Princess JOAN PLANTAGENET of England
“Preparations for Eleanor of Castile’s confinement were underway on 7 December 1264, and her churching was imminent on 3 February 1265 (CLR 5.150, 160). On Sunday, the feast of the Conversion of St. Paul, 49 Henry III (25 January 1265), 13s. 4d. were paid for medicines for Eleanor’s use; P.R.O. E 101/350/1, m.1, the entire document printed in G.E. Trease, ‘The Spicers and Apothecaries of the Royal Household in the Reigns of Henry III, Edward I and Edward II’, Nottingham Medieval Studies, 3 (1959) 40-41 (although the account’s ‘Lady Eleanor’ is mistakenly identified in the edition as Queen Eleanor of Provence, who was actually in France in January 1265, and who in any event would certainly have been styled ‘domina Regina’ by the wardrobe clerks). The child born in January 1265 must have been Joan.”1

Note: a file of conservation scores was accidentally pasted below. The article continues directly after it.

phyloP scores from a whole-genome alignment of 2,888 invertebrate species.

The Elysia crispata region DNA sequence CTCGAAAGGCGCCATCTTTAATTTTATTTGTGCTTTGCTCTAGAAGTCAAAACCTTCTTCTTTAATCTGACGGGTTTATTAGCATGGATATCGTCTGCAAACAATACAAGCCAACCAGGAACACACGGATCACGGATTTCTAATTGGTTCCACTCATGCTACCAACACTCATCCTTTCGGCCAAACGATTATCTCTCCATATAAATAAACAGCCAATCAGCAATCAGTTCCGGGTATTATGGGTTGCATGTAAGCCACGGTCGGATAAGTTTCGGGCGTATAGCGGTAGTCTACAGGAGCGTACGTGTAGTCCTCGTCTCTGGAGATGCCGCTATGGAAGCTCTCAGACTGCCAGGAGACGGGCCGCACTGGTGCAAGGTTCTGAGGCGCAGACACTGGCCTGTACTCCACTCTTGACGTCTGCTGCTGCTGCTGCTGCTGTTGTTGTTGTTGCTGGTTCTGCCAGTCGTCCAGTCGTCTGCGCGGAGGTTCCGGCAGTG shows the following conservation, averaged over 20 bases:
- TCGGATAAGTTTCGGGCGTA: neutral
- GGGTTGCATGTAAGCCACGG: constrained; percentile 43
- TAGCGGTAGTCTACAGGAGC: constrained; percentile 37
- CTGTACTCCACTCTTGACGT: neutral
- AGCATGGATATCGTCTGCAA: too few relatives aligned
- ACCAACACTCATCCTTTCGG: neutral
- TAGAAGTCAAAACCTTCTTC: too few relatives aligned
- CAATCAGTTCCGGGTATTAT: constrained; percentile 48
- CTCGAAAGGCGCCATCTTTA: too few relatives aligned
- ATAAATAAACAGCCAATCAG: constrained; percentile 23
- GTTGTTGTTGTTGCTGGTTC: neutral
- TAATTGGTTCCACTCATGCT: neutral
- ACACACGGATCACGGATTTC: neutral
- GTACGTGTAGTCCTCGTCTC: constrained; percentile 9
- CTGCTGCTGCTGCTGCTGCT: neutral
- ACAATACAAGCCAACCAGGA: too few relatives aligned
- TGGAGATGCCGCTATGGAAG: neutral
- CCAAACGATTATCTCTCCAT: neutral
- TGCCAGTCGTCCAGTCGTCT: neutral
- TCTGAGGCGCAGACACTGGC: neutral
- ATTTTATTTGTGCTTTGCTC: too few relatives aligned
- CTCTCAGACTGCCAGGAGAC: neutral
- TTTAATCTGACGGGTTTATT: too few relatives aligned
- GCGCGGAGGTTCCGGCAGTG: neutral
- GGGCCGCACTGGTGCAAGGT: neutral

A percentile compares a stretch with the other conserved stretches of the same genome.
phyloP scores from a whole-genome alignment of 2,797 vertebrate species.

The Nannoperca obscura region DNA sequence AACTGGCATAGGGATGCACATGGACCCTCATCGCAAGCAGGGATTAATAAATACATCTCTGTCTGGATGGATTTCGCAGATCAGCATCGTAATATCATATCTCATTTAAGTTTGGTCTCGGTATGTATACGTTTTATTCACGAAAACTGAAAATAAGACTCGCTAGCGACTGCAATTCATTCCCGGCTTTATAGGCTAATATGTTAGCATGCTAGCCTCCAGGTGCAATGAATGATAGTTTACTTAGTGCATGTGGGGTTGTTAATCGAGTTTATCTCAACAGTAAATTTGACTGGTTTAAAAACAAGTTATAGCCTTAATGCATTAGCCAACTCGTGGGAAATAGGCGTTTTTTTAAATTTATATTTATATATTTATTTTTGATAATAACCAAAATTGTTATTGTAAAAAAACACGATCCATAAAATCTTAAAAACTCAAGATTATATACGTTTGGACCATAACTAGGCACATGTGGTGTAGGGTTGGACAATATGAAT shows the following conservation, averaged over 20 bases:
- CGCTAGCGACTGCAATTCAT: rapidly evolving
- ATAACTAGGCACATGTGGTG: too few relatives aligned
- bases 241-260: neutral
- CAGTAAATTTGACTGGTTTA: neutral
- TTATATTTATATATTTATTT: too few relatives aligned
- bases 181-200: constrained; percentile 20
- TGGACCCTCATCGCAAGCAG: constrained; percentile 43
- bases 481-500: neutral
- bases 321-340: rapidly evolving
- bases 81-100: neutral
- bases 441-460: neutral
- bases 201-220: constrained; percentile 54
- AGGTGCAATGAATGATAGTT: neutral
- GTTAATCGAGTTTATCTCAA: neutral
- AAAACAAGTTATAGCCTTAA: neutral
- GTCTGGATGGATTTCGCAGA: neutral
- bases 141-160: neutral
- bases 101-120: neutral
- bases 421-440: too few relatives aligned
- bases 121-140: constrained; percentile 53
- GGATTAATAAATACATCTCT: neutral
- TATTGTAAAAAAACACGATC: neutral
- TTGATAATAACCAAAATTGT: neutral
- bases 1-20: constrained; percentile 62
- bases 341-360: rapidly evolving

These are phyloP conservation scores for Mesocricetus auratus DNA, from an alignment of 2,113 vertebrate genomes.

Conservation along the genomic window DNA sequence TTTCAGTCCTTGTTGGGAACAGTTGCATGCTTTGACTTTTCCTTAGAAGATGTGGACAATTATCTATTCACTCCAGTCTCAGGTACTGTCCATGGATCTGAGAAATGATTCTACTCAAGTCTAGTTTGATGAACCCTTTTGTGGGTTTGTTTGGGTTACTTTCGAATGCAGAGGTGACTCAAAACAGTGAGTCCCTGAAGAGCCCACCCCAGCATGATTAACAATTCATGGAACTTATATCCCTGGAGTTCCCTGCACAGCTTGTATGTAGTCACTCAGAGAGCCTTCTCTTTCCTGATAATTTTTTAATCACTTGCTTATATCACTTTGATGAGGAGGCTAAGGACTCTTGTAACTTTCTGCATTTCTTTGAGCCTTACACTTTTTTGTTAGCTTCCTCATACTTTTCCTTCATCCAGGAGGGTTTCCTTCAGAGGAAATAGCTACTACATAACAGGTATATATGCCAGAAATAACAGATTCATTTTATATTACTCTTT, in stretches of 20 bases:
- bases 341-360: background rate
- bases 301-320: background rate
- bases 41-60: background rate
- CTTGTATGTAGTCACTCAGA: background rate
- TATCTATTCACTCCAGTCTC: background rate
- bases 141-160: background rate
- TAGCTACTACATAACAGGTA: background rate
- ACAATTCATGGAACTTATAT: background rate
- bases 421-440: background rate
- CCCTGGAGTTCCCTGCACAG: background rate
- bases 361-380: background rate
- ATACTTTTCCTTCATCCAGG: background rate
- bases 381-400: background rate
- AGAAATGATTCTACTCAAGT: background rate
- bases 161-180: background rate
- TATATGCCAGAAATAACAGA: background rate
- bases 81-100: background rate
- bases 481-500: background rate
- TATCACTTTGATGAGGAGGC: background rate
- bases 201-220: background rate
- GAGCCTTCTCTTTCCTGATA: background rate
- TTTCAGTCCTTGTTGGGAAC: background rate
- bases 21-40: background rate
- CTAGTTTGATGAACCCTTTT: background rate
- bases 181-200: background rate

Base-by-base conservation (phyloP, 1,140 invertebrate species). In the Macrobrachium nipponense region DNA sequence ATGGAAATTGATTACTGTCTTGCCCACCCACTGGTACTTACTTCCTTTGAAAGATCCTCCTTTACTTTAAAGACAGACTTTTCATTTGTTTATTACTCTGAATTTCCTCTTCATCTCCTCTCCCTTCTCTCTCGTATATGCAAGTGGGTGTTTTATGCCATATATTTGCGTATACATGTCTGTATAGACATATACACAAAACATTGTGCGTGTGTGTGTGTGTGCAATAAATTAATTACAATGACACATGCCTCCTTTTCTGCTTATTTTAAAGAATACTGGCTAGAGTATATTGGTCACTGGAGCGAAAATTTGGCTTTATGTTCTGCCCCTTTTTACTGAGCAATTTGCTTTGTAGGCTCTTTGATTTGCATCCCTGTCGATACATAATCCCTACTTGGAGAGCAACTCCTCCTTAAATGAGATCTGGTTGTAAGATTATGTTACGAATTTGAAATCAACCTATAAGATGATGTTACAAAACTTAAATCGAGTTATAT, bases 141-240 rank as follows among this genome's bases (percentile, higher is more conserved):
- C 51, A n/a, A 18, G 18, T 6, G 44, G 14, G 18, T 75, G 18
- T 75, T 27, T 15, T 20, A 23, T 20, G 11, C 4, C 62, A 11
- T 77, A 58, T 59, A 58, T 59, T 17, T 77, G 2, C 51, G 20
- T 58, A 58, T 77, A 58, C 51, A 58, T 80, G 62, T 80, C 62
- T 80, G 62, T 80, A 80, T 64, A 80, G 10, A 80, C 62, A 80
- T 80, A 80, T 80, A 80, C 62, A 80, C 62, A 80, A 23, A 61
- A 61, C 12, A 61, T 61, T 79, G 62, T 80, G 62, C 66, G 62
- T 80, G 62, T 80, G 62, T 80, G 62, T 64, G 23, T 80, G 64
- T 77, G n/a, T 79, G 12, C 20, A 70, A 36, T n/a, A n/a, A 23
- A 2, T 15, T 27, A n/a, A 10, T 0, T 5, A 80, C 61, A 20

Death: Sep 1265 England
She was dead and buried by September 1265: “De panno ad aurum ad tumbam Johanne filie Edwardi.–Mandatum est Ricardo de Ewell’, emptori garderobe regis, quod provideat de uno bono et pulcro panno ad aurum ad cooperiendum inde tumbam Johanne, filie Edwardi, primogeniti regis, nuper defuncte et in ecclesia Westmonasterii sepulte. Et hoc nullo modo omittat. Teste rege apud Merleberg vij. die Septembris” [CCR 1264-1268].
Burial: 7 Sep 1265 Westminster Abbey
“Henry III ordered a gold cloth on 7 September 1265 for the Westminster Abbey tomb of Joan, when the girl was recently dead (CClR 1264-68, pp. 70-71).”1